Image Credit: NASA / STScI

Jupiter’s Magnetic Field

This animation illustrates Jupiter’s magnetic field at a single moment in time. The Great Blue Spot, an-invisible-to-the-eye concentration of magnetic field near the equator, stands out as a particularly strong feature. The gray lines (called field lines) show the field’s direction in space, and the depth of the color on the planet’s surface corresponds to the strength of the magnetic field. Dark red and dark blue correspond to strong positive and strong negative fields, respectively).

Video Credit: NASA


Jupiter has (at last count) 79 moons. The four Galilean moons make up over 99.9% of the mass of all of the planet’s satellites. The next largest moon Amalthea was discovered in 1892. It’s irregularly shaped, 250 × 146 × 128 km, and not much was know about until the Voyager 1 and 2 flyby of Jupiter in 1979 and the Gailieo order mission which did a close pass by the moon in 2002.

Image Credit: NASA

So Long And Thanks For All The Fish

This sequence of images was taken on 29 October as the Juno spacecraft performed its 16th close flyby of Jupiter. Juno was between 18,400 and 51,000 km the planet’s cloud tops. A cloud in the shape of a dolphin appears to be swimming through the cloud bands along the South South Temperate Belt.

Image Credits: NASA / JPL-Caltech /SwRI / MSSS / Brian Swift / Seán Doran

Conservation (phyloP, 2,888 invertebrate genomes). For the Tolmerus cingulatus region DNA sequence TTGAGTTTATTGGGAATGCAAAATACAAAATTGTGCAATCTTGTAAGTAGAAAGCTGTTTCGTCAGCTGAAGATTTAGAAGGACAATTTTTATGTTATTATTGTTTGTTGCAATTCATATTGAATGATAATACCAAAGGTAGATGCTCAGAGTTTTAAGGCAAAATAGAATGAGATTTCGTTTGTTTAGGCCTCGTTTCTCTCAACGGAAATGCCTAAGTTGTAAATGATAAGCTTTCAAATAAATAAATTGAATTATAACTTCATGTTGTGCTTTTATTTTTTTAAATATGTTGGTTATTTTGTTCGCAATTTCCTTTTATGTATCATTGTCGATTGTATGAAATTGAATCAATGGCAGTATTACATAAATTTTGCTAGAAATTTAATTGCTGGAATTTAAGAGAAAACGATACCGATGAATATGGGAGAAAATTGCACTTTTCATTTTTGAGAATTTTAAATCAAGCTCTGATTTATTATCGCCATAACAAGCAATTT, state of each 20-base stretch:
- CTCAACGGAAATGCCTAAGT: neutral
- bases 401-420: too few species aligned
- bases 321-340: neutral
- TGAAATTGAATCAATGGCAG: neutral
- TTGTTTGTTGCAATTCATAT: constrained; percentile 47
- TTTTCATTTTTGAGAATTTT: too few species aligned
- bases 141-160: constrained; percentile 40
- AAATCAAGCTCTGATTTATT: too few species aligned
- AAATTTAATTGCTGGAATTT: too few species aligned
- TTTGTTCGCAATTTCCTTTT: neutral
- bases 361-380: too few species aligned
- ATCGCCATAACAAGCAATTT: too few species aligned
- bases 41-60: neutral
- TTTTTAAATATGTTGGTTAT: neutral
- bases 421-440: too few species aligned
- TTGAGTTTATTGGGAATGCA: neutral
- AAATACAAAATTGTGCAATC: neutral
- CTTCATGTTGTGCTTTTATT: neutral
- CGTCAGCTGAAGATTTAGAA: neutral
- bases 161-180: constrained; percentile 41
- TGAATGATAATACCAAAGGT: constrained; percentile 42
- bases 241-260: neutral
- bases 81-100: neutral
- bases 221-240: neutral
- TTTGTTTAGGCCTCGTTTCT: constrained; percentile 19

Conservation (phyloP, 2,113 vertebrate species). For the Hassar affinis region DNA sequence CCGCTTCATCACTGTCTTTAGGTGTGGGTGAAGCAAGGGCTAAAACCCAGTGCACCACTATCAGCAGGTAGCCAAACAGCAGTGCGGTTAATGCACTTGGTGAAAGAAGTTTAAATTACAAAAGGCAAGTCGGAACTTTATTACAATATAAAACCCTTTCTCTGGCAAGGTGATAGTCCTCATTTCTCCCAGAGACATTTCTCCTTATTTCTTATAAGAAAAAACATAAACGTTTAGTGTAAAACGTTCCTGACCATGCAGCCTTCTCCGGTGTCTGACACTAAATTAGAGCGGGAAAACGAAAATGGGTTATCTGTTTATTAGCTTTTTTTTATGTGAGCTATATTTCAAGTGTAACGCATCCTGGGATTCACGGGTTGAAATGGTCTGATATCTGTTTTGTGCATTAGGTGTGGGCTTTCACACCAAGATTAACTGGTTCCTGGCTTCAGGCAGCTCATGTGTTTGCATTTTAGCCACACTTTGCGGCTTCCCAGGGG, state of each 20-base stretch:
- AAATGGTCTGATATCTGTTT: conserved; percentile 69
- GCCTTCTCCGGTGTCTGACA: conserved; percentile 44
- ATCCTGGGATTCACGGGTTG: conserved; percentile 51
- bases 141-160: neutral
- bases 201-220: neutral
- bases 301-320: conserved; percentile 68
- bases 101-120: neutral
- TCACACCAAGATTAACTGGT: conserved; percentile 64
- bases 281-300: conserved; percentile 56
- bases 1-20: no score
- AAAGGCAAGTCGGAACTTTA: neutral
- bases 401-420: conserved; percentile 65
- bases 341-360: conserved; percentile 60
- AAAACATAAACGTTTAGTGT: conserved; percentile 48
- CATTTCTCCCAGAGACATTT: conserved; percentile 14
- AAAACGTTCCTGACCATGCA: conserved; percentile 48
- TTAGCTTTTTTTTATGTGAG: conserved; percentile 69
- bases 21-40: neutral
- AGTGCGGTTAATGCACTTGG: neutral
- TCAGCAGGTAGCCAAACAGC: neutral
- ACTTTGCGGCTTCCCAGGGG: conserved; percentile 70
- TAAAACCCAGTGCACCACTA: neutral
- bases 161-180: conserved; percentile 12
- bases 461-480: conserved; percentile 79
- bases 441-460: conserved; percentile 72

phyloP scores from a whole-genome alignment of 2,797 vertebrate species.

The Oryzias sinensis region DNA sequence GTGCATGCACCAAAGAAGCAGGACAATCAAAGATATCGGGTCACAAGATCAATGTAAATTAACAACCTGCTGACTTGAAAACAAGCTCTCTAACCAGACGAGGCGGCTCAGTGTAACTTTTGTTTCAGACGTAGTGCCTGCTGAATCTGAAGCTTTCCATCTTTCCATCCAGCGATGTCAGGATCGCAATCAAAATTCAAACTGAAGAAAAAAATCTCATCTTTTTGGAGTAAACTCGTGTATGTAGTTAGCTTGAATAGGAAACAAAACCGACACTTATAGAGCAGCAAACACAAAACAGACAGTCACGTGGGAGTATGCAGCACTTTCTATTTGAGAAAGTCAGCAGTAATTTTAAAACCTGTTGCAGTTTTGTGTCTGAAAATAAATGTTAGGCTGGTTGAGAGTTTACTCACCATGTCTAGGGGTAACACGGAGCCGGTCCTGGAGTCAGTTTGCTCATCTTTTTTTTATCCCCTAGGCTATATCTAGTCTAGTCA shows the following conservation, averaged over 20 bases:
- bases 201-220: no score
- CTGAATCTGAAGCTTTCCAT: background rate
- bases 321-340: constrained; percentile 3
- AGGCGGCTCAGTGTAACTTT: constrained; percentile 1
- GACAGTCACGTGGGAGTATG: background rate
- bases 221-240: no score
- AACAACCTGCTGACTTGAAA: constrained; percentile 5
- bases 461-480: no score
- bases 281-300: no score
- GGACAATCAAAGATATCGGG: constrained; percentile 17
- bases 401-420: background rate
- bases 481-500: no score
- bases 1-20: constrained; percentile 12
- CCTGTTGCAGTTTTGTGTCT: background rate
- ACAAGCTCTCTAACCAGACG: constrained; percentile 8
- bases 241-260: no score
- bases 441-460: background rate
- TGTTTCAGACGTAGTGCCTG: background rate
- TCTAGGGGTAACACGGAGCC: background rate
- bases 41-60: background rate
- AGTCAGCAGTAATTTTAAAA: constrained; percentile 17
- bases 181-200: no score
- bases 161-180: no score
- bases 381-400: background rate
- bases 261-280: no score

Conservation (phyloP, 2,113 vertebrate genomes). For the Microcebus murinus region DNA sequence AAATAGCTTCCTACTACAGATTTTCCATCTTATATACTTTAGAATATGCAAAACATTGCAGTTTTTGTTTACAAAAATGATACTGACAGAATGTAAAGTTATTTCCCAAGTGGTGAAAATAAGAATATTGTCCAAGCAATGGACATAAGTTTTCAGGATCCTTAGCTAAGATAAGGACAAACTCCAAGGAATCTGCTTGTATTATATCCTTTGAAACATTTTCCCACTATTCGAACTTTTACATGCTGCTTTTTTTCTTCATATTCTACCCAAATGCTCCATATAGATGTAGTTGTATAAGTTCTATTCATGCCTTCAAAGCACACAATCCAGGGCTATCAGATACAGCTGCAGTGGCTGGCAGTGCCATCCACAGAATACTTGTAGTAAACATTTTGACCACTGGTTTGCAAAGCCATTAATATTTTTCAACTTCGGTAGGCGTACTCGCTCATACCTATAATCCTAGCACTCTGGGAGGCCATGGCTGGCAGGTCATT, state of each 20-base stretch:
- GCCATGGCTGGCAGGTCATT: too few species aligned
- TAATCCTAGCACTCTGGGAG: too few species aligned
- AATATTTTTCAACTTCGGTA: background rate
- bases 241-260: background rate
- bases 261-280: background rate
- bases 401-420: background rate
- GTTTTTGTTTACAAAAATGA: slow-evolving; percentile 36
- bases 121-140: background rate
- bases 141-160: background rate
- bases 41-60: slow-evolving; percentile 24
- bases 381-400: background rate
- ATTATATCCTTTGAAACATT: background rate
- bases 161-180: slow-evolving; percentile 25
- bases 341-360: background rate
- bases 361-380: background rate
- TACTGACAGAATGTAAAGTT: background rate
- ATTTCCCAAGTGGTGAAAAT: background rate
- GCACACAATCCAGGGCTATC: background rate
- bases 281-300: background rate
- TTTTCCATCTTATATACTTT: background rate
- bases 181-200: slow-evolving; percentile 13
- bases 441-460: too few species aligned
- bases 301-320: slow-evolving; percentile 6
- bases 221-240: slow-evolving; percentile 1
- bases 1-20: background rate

Arthur Dent was unavailable for comment.

Clouds on Jupiter

This color-enhanced image was taken by the Juno spacecraft as it made its 16th close flyby of Jupiter. It was taken about 7,000 km above the cloud tops at a latitude around 40° N. The picture shows several bright-white “pop-up” clouds as well as an anticyclonic storm, known as a white oval.

Image Credits: NASA / JPL-Caltech / SwRI / MSSS / Gerald Eichstädt / Seán Doran

Jupiter from an Unusual Vantage Point

This isn’t your typical backyard telescope view of Jupiter and three of its moons (Io, Ganymede, and Callisto). It was taken by the long range camera aboard the OSIRIS-REx spacecraft in August, 2017, when it was about 170 million km from Earth and roughly 670 million km from Jupiter.

OSIRIS-REx is now closing in on the asteroid Bennu and will land there later this year to collect a sample of its surface material. If the mission goes as planned, the spacecraft will return the sample to Earth in 2023.

Image Credit: NASA

A Southern View of Jupiter

This extraordinary view of Jupiter was captured the Juno spacecraft as it moved away form the planet after twelfth close flyby..

Seeing Jupiter from the this far south causes the Great Red Spot to appear as if it is in Jupter’s north. It isn’t, but this new perspective demonstrates how different our view is when we step off the Earth and discover the three-dimensional nature of the Universe.

Image Credits: NASA / JPL-Caltech / SwRI / MSSS / Gerald Eichstäd / Seán Doran

Jupiter’s Magnetosphere

This visualization shows a simplified model of Jupiter’s magnetosphere, designed to illustrate the scale,  basic features of the structure, and impacts of the magnetic axis (cyan arrow) offset from the planets axis of rotation (blue arrow). It was derived by taking a fresh look at data from the Galileo mission which ended in 2003.

Video Credit: NASA